Call to de-horn cattle by New Forest commoners
ALL cattle turned out onto the New Forest should have their horns removed to protect the public, a group of commoners has told the Verderers' Court.
Current advice to cattle owners is that animals grazing on the Forest should be de-horned, but there is no requirement for them to follow this recommendation.
Addressing a virtual meeting of the Verderers' Court, commoners Mark, Katie and Nicola Ferrett said the ongoing worry of cattle attacking members of the public meant all animals grazing on the open Forest and commons should now be de-horned, regardless of their breed.
Mr Ferrett continued: “This I know will be controversial, but the commoners have to compromise and have a conscience about reducing the possibility of a human being being gored by a horn.
"This will show good intent from the commoning community and also will improve the value of their stock.”
The presentment comes two years after the Commoners Defence Association wrote to 200 of its members advising that all cattle grazing on the Forest should be de-horned with exception of some British Longhorn breeds and Highland cattle because horns are seen as a “breed characteristic”.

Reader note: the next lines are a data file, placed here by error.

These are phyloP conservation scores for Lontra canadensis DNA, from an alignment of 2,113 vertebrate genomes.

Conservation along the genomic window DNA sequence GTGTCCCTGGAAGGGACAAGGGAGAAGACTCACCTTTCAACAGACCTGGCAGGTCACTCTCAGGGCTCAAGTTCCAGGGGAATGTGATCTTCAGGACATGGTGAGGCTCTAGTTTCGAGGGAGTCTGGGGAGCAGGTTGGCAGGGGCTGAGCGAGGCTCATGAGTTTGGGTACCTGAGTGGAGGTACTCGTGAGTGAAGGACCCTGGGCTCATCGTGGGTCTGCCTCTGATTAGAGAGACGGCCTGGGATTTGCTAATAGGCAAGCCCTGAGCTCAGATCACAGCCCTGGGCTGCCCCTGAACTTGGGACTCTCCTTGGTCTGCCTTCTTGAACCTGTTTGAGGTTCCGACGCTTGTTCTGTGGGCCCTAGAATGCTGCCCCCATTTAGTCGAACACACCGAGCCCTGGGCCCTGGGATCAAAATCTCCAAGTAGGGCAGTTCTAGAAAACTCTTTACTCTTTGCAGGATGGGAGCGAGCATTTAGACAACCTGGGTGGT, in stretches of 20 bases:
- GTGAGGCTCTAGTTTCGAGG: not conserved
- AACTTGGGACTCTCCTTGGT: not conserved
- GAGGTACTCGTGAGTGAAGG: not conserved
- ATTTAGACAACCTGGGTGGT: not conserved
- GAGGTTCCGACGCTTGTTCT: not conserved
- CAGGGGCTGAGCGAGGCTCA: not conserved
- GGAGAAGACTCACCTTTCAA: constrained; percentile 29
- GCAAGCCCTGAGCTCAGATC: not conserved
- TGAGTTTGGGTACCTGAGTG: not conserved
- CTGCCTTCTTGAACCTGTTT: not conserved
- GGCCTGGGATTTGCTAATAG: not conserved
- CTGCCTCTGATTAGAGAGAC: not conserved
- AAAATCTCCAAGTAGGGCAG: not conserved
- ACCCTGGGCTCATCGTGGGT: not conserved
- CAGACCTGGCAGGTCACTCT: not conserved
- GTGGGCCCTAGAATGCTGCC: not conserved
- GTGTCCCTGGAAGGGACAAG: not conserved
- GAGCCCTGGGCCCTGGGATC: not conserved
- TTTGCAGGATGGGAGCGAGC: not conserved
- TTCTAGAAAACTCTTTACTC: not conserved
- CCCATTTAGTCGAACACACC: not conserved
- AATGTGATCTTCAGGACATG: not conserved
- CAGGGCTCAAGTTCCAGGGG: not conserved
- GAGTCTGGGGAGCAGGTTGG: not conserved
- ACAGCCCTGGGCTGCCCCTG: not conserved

Verderers clerk Sue Westwood stressed to the A&T that de-horning cattle was a “recommendation” and not a “requirement” for turning animals out onto the Forest.
She said: “Many commoners always de-horn their cattle to avoid any potential conflict with members of the public but also because animals are easier to manage generally when they don’t have horns.
"Cows with horns do tend to be a little more argumentative because they have horns to back it up.”
However, Ms Westwood said that it was unlikely that the verderers would ask for horns to be removed from Highland cattle and some breeds of British Longhorn, which were generally very placid.
She said: “I have never been made aware of any problems with Highland cattle. One may occasionally chase a dog if it was being bothered but even that is very rare.”